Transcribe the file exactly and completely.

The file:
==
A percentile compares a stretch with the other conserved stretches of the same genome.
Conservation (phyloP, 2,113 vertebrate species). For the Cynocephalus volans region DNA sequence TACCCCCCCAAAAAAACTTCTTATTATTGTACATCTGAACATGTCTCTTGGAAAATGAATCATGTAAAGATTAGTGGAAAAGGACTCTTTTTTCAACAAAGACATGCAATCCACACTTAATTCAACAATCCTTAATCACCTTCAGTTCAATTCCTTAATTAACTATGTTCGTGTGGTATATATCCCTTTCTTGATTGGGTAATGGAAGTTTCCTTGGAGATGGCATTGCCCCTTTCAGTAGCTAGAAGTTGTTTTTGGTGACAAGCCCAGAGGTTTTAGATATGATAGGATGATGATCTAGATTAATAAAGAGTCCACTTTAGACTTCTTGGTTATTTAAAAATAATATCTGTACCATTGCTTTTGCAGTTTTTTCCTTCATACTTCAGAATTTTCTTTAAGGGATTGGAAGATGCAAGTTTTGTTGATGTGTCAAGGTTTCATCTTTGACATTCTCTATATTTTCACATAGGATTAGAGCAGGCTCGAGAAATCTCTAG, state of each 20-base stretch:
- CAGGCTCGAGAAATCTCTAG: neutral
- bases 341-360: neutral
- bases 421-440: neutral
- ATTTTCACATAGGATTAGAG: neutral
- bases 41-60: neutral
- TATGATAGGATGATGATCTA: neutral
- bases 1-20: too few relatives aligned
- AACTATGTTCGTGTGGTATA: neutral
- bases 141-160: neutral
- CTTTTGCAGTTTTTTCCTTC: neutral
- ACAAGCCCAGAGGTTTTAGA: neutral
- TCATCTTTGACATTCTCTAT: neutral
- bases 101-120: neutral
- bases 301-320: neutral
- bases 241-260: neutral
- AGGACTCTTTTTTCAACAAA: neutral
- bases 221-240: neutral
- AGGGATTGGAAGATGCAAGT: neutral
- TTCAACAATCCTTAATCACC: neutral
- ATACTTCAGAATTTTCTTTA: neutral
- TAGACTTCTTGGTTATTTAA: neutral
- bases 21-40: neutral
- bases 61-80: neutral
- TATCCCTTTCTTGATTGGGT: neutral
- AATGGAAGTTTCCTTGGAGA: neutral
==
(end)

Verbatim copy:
A percentile compares a stretch with the other conserved stretches of the same genome.
Conservation (phyloP, 2,113 vertebrate species). For the Cynocephalus volans region DNA sequence TACCCCCCCAAAAAAACTTCTTATTATTGTACATCTGAACATGTCTCTTGGAAAATGAATCATGTAAAGATTAGTGGAAAAGGACTCTTTTTTCAACAAAGACATGCAATCCACACTTAATTCAACAATCCTTAATCACCTTCAGTTCAATTCCTTAATTAACTATGTTCGTGTGGTATATATCCCTTTCTTGATTGGGTAATGGAAGTTTCCTTGGAGATGGCATTGCCCCTTTCAGTAGCTAGAAGTTGTTTTTGGTGACAAGCCCAGAGGTTTTAGATATGATAGGATGATGATCTAGATTAATAAAGAGTCCACTTTAGACTTCTTGGTTATTTAAAAATAATATCTGTACCATTGCTTTTGCAGTTTTTTCCTTCATACTTCAGAATTTTCTTTAAGGGATTGGAAGATGCAAGTTTTGTTGATGTGTCAAGGTTTCATCTTTGACATTCTCTATATTTTCACATAGGATTAGAGCAGGCTCGAGAAATCTCTAG, state of each 20-base stretch:
- CAGGCTCGAGAAATCTCTAG: neutral
- bases 341-360: neutral
- bases 421-440: neutral
- ATTTTCACATAGGATTAGAG: neutral
- bases 41-60: neutral
- TATGATAGGATGATGATCTA: neutral
- bases 1-20: too few relatives aligned
- AACTATGTTCGTGTGGTATA: neutral
- bases 141-160: neutral
- CTTTTGCAGTTTTTTCCTTC: neutral
- ACAAGCCCAGAGGTTTTAGA: neutral
- TCATCTTTGACATTCTCTAT: neutral
- bases 101-120: neutral
- bases 301-320: neutral
- bases 241-260: neutral
- AGGACTCTTTTTTCAACAAA: neutral
- bases 221-240: neutral
- AGGGATTGGAAGATGCAAGT: neutral
- TTCAACAATCCTTAATCACC: neutral
- ATACTTCAGAATTTTCTTTA: neutral
- TAGACTTCTTGGTTATTTAA: neutral
- bases 21-40: neutral
- bases 61-80: neutral
- TATCCCTTTCTTGATTGGGT: neutral
- AATGGAAGTTTCCTTGGAGA: neutral